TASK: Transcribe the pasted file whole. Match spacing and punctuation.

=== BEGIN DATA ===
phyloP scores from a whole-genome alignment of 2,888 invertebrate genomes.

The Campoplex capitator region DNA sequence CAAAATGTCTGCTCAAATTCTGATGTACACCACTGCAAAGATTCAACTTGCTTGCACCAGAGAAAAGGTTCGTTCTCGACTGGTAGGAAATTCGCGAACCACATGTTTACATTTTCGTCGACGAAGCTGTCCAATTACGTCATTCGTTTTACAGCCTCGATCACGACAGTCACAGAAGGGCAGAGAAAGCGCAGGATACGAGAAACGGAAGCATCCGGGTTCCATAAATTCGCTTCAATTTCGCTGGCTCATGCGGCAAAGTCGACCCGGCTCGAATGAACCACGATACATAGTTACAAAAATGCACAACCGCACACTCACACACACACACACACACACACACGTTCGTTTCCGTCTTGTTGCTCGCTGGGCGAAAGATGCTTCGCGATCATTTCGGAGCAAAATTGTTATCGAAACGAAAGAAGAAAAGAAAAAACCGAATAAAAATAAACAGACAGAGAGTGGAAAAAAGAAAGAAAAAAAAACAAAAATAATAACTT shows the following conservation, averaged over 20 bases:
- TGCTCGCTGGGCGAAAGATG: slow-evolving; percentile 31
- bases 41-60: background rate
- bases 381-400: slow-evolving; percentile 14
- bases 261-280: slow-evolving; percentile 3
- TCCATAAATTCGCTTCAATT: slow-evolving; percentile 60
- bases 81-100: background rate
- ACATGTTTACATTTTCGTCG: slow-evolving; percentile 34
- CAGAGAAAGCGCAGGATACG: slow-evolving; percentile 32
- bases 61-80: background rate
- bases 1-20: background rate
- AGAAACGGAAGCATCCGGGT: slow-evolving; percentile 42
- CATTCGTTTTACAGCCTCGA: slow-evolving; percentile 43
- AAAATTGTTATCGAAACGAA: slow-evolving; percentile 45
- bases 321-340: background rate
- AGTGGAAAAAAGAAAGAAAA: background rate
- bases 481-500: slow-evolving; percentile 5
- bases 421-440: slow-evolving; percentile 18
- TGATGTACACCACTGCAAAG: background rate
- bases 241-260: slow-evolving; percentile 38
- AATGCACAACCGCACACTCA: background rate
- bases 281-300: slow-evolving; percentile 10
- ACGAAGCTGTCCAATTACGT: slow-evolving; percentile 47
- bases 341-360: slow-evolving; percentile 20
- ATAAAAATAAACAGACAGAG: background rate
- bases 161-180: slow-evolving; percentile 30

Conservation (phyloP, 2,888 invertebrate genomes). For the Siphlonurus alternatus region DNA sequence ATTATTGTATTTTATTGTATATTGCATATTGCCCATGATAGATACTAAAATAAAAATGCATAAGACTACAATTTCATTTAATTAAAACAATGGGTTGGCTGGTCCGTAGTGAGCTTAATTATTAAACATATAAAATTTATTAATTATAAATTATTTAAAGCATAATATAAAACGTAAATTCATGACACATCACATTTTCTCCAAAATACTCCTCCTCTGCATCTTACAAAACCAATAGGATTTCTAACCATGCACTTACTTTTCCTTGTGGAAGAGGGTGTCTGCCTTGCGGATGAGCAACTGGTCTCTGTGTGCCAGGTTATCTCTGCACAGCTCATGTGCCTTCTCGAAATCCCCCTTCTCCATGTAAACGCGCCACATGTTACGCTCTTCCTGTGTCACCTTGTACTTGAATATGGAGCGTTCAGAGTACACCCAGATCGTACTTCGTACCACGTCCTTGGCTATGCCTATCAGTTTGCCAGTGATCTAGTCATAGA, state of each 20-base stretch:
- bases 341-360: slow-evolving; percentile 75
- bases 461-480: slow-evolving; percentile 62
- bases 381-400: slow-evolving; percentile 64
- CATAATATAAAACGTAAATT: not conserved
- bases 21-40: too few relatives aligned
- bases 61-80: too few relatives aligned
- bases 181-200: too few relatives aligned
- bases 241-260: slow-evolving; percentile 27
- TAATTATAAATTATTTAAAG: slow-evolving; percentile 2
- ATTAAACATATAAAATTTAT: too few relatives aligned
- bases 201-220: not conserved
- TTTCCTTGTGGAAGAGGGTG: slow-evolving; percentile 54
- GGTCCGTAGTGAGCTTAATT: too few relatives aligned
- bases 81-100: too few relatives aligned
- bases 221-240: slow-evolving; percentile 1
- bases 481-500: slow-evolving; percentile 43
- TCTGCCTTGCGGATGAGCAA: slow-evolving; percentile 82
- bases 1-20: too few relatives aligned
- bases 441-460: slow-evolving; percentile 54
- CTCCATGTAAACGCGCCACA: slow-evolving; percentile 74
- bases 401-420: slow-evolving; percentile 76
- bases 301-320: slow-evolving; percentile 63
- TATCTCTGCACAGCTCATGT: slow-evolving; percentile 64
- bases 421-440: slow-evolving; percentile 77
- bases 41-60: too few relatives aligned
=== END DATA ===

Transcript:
phyloP scores from a whole-genome alignment of 2,888 invertebrate genomes.

The Campoplex capitator region DNA sequence CAAAATGTCTGCTCAAATTCTGATGTACACCACTGCAAAGATTCAACTTGCTTGCACCAGAGAAAAGGTTCGTTCTCGACTGGTAGGAAATTCGCGAACCACATGTTTACATTTTCGTCGACGAAGCTGTCCAATTACGTCATTCGTTTTACAGCCTCGATCACGACAGTCACAGAAGGGCAGAGAAAGCGCAGGATACGAGAAACGGAAGCATCCGGGTTCCATAAATTCGCTTCAATTTCGCTGGCTCATGCGGCAAAGTCGACCCGGCTCGAATGAACCACGATACATAGTTACAAAAATGCACAACCGCACACTCACACACACACACACACACACACACGTTCGTTTCCGTCTTGTTGCTCGCTGGGCGAAAGATGCTTCGCGATCATTTCGGAGCAAAATTGTTATCGAAACGAAAGAAGAAAAGAAAAAACCGAATAAAAATAAACAGACAGAGAGTGGAAAAAAGAAAGAAAAAAAAACAAAAATAATAACTT shows the following conservation, averaged over 20 bases:
- TGCTCGCTGGGCGAAAGATG: slow-evolving; percentile 31
- bases 41-60: background rate
- bases 381-400: slow-evolving; percentile 14
- bases 261-280: slow-evolving; percentile 3
- TCCATAAATTCGCTTCAATT: slow-evolving; percentile 60
- bases 81-100: background rate
- ACATGTTTACATTTTCGTCG: slow-evolving; percentile 34
- CAGAGAAAGCGCAGGATACG: slow-evolving; percentile 32
- bases 61-80: background rate
- bases 1-20: background rate
- AGAAACGGAAGCATCCGGGT: slow-evolving; percentile 42
- CATTCGTTTTACAGCCTCGA: slow-evolving; percentile 43
- AAAATTGTTATCGAAACGAA: slow-evolving; percentile 45
- bases 321-340: background rate
- AGTGGAAAAAAGAAAGAAAA: background rate
- bases 481-500: slow-evolving; percentile 5
- bases 421-440: slow-evolving; percentile 18
- TGATGTACACCACTGCAAAG: background rate
- bases 241-260: slow-evolving; percentile 38
- AATGCACAACCGCACACTCA: background rate
- bases 281-300: slow-evolving; percentile 10
- ACGAAGCTGTCCAATTACGT: slow-evolving; percentile 47
- bases 341-360: slow-evolving; percentile 20
- ATAAAAATAAACAGACAGAG: background rate
- bases 161-180: slow-evolving; percentile 30

Conservation (phyloP, 2,888 invertebrate genomes). For the Siphlonurus alternatus region DNA sequence ATTATTGTATTTTATTGTATATTGCATATTGCCCATGATAGATACTAAAATAAAAATGCATAAGACTACAATTTCATTTAATTAAAACAATGGGTTGGCTGGTCCGTAGTGAGCTTAATTATTAAACATATAAAATTTATTAATTATAAATTATTTAAAGCATAATATAAAACGTAAATTCATGACACATCACATTTTCTCCAAAATACTCCTCCTCTGCATCTTACAAAACCAATAGGATTTCTAACCATGCACTTACTTTTCCTTGTGGAAGAGGGTGTCTGCCTTGCGGATGAGCAACTGGTCTCTGTGTGCCAGGTTATCTCTGCACAGCTCATGTGCCTTCTCGAAATCCCCCTTCTCCATGTAAACGCGCCACATGTTACGCTCTTCCTGTGTCACCTTGTACTTGAATATGGAGCGTTCAGAGTACACCCAGATCGTACTTCGTACCACGTCCTTGGCTATGCCTATCAGTTTGCCAGTGATCTAGTCATAGA, state of each 20-base stretch:
- bases 341-360: slow-evolving; percentile 75
- bases 461-480: slow-evolving; percentile 62
- bases 381-400: slow-evolving; percentile 64
- CATAATATAAAACGTAAATT: not conserved
- bases 21-40: too few relatives aligned
- bases 61-80: too few relatives aligned
- bases 181-200: too few relatives aligned
- bases 241-260: slow-evolving; percentile 27
- TAATTATAAATTATTTAAAG: slow-evolving; percentile 2
- ATTAAACATATAAAATTTAT: too few relatives aligned
- bases 201-220: not conserved
- TTTCCTTGTGGAAGAGGGTG: slow-evolving; percentile 54
- GGTCCGTAGTGAGCTTAATT: too few relatives aligned
- bases 81-100: too few relatives aligned
- bases 221-240: slow-evolving; percentile 1
- bases 481-500: slow-evolving; percentile 43
- TCTGCCTTGCGGATGAGCAA: slow-evolving; percentile 82
- bases 1-20: too few relatives aligned
- bases 441-460: slow-evolving; percentile 54
- CTCCATGTAAACGCGCCACA: slow-evolving; percentile 74
- bases 401-420: slow-evolving; percentile 76
- bases 301-320: slow-evolving; percentile 63
- TATCTCTGCACAGCTCATGT: slow-evolving; percentile 64
- bases 421-440: slow-evolving; percentile 77
- bases 41-60: too few relatives aligned